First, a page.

- Establishment of a system of co-regulation for fundraising regulation
- Creation of a new Fundraising Regulator
- Creation and adoption of a single code of fundraising practice
- Creation of a Fundraising Preference Service
- Promotion of a ‘three lines of defence’ model
Implementation of the Cross-Party Review in England & Wales
So, in practical terms, how far along is the implementation process regarding the recommendations of the Cross-Party Review?
Recommendation 1 - A new single regulator should be established to investigate poor fundraising practice and assume the role of setting standards (the “Code of Fundraising Practice”).
The Fundraising Regulator was launched on 7th July 2016. It has now assumed responsibility for setting the fundraising code, enforcing compliance with the code, and adjudicating on all fundraising complaints in England and Wales. It will also operate the new Fundraising Preference Service (FPS) once this is fully developed.
All compaints about fundraising organisations in England and Wales, along with charities fundraising in Scotland but registered with the Charity Commission for England and Wales, will be dealt with by the new Fundraising Regulator.
The new Fundraising Regulator has a more effective sanctions regime than previous self-regulatory bodies and is likely to be funded through a levy to be paid by larger charity members, that is, those spending more than £100,000 each year on fundraising activities.
Unlike the FRSB, the Fundraising Regulator will not be a “membership” body as its remit will cover all organisations that engage in fundraising. Membership will not be compulsory although the aim is that 100% of those larger charities will join as members. Charities and other fundraising organisations will be invited to register with the Fundraising Regulator from Autumn 2016 to demonstrate their support for the Code of Fundraising Practice and commitment to a range of good practice measures.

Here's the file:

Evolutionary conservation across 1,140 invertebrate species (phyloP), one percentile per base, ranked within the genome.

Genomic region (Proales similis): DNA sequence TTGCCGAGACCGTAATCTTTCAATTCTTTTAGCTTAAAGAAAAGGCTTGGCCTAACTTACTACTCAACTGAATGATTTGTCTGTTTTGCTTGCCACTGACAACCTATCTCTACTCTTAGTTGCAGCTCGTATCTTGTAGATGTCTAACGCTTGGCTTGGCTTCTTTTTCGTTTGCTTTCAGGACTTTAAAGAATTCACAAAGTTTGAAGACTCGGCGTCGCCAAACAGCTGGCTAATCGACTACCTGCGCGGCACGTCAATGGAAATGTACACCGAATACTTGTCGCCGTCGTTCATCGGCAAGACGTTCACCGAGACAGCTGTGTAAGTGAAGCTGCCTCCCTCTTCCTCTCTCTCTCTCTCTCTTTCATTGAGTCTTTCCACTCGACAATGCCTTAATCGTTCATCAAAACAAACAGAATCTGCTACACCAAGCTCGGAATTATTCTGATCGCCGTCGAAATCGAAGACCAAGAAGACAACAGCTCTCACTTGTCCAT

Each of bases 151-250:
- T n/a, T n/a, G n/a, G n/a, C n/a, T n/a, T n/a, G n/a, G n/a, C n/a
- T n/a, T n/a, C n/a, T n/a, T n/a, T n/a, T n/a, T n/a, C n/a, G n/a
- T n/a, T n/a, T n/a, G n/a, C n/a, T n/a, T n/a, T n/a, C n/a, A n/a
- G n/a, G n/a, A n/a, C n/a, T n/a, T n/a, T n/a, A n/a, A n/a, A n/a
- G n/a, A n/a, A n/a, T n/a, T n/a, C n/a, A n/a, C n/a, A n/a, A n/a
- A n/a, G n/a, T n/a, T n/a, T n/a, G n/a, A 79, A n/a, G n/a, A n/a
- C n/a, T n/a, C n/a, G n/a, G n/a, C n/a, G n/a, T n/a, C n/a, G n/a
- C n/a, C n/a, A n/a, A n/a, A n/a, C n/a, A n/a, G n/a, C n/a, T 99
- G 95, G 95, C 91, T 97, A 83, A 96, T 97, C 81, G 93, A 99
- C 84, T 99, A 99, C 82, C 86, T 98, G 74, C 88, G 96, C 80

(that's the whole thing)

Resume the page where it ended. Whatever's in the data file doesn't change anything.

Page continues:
The Fundraising Regulator will usually only deal with a complaint if it cannot be resolved successfully with the fundraising organisation involved within 30 working days.
Recommendation 2 - A single Code of Fundraising should be put in place
The Cross-Party Review identified a need for responsibility for the Code and the rule books to be transferred to a new Fundraising Regulator to safeguard the independence of fundraising regulation. The Code and the rule books were therefore formally transferred to the Fundraising Regulator at its launch on 7th July 2016. Decisions on changes to the Code are now made by the Fundraising Regulator’s Standards Committee in consultation with fundraising stakeholders. The PFRA rules have now merged with the Code. A further recommendation that the IoF and PFRA merge with a renewed focus on providing services for members has now also been implemented and a consultation is currently underway regarding a review of the Fundraising Code of Practice